A growing number of Japanese islands are introducing an “entrance tax” on visitors as they try to curb overcrowding.
The Hiroshima prefecture city of Hatsukaichi will impose a tax on visitors to the island of Miyajima, home to the Itsukushima Shrine, a World Heritage site.
Other islands attracting droves of tourists, such as Taketomi in Okinawa prefecture and Sado in Niigata prefecture, are also contemplating implementing such a tax. These levies are aimed at securing funds for managing massive streams of tourists while also protecting the precious culture and nature of the islands.
Hatsukaichi commenced collecting the Miyajima Visit Tax from October 01, 2023 onwards. Residents of the island will be exempt, as will commuters, students and preschool children. Other visitors will be required to pay the tax as an addition to their fare on ferries. The tax is 100 yen (67 cents) per person per visit, but an annual payment plan of 500 yen is also available. Tax-exempt certificates will be issued to residents, commuters and students.
In 2019, Miyajima, with a population of 1,400, saw a record 4.65 million visitors. The regular local allocation tax grant from the national government is not linked to the number of visitors, leading to a pressing need for securing an additional revenue source to cover swelling expenditures for tourism management measures.
In a survey of tourists conducted by the city in September 2020, 93 per cent of the respondents supported the introduction of a tax on visitors.
The city anticipates the new tax will bring in 140 million yen in fiscal 2023, running through next April. The revenue will be used for the maintenance of parks and toilets and the provision of free Wi-Fi. Shunji Mukai of the municipal government’s Miyajima planning division says the money is expected to help “pass on the nature and culture of Miyajima to future generations.”
The Miyajima Visit Tax is a type of nonstatutory tax imposed independently by local governments through ordinances, and as such requires the consent of the Ministry of Internal Affairs and Communications.
Four villages in Okinawa have been collecting similar local taxes. One of them, Izena, on Izena Island off the main Okinawa Island, in 2005 became the first to introduce such a tax, the Environmental Cooperation Tax. The villages’ nonstatutory taxes are, unlike the Miyajima tax, also charged to village residents.
On Taketomi Island in Okinawa, the town of Taketomi, which administers the World Natural Heritage site of Iriomote Island, is considering the introduction of a nonstatutory tax modeled on the Miyajima tax.
A panel of expert advisers, including academic researchers, started discussing the idea in September, with the municipal government planning to submit a draft ordinance to introduce a provisionally named “Taketomi Town Visit Tax” to the town assembly in March 2024.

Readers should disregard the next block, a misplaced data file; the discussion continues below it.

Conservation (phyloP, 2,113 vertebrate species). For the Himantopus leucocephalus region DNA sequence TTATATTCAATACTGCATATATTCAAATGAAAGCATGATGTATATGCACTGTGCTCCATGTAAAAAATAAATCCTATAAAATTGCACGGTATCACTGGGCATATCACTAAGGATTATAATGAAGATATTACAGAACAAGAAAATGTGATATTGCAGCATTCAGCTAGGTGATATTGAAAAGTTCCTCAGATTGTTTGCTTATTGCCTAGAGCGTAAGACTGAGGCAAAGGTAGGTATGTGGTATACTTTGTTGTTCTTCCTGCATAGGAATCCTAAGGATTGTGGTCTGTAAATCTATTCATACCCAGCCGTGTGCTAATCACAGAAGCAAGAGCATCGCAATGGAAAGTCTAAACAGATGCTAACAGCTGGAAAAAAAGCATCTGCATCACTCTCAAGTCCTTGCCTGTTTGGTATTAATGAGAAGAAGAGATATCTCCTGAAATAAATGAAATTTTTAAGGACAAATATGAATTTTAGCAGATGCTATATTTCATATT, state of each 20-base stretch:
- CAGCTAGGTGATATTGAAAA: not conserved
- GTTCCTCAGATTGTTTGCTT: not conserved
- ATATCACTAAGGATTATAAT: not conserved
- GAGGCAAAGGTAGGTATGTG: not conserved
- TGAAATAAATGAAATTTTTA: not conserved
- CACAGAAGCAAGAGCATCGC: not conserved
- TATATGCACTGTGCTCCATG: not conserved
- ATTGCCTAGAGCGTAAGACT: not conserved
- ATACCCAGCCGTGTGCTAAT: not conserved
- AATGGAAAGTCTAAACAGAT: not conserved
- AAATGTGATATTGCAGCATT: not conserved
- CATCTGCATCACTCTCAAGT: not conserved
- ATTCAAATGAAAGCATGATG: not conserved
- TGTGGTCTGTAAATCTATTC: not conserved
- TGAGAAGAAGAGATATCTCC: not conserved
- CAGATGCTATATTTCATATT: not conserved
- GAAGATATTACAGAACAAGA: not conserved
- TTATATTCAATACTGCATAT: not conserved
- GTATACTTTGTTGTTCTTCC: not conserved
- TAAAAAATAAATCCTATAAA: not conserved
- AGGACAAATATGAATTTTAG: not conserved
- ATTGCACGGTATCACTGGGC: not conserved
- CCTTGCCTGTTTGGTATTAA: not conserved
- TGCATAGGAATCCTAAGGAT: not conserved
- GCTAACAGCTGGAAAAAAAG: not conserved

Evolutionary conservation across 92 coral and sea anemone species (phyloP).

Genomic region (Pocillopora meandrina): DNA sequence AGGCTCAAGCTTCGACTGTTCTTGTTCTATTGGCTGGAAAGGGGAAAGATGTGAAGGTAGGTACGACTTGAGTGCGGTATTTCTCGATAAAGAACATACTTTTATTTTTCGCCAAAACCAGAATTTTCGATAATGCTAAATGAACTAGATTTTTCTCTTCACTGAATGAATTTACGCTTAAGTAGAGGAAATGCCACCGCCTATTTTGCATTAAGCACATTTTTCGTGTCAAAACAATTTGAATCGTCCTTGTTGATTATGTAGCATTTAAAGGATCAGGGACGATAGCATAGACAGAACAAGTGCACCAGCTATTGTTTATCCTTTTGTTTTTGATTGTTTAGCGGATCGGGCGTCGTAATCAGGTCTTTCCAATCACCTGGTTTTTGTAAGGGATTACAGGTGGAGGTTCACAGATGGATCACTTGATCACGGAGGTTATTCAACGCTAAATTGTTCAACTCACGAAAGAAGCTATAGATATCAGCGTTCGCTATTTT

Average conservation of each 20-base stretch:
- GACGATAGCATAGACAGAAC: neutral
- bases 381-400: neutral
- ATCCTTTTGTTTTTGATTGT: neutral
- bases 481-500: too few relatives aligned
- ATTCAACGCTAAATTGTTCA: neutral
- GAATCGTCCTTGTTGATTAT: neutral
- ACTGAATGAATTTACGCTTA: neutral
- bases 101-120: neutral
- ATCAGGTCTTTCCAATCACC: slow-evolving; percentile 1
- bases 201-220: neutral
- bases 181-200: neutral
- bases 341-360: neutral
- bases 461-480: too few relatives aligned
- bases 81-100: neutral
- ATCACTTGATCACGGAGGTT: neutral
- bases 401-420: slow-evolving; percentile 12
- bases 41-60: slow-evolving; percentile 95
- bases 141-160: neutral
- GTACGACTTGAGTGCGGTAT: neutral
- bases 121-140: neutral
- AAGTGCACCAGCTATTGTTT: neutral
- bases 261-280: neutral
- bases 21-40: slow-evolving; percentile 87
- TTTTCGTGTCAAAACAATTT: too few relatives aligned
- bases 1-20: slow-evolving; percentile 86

Taketomi’s move has been prompted by the increasingly serious problem of overtourism, which is beginning to strain local infrastructure resources and contribute to erosion and other environmental damage, negatively affecting the lives of residents. The town, encompassing nine inhabited islands, has a population of around 4,300 and was thronged by over 1 million tourists annually prior to the COVID-19 pandemic. Even in 2022, when the tourism industry was still in the process of recovering from the pandemic, the number reached approximately 730,000.
To provide administrative services to accommodate a large number of visitors, “several hundred million to over a billion yen of independent revenue is needed annually,” said an official at the town’s tax division. In fiscal 2019, the town began to ask visitors to Taketomi Island to voluntarily pay a 300 yen “entrance fee,” but in fiscal 2021 the collection rate was around 14 per cent, bringing in revenue of just 7.3 million yen.
The amount for the proposed visit tax remains a subject of ongoing deliberation. However, a 2019 survey of visitors to Iriomote Island conducted by the Ministry of the Environment found that 500 yen was the amount cited as appropriate by the largest number of respondents. Consequently, discussions on the amount of the tax are likely to center around this figure.
As the pall of the pandemic has lifted, tourism demand is rebounding. In sync with the growing tourist influx, an increasing number of municipalities with remote islands are moving to launch new nonstatutory taxes, including entrance taxes.
In August, the city of Amami in Kagoshima prefecture set up a committee tasked with considering ways to create new financial sources to protect the value of the island of Amami Oshima as a World Natural Heritage site. The committee will debate whether to impose taxes or ask for voluntary contributions, drawing on the experiences of other municipalities that have introduced nonstatutory taxes. The panel is expected to compile a report in fiscal 2023.
The Niigata city of Sado, covering Sado Island, which aims for World Heritage registration, is also considering the implementation of similar nonstatutory taxes. A draft strategy for promoting tourism exchange that the municipal government compiled in July called for considering the introduction of an accommodation tax and an entrance tax.
Tourism is an essential source of revenue for remote islands, and increasing it in a sustainable way contributes to island development.
Akiko Kohsaka, chief researcher at the Japan Research Institute, stresses the importance of winning broad support for such measures among the people and organizations involved. Local governments should “convince parties concerned of the need and wisdom of the measures by verifying their cost effectiveness while clarifying the uses of the nonstatutory taxes,” she said.
Source: Nikkei Asia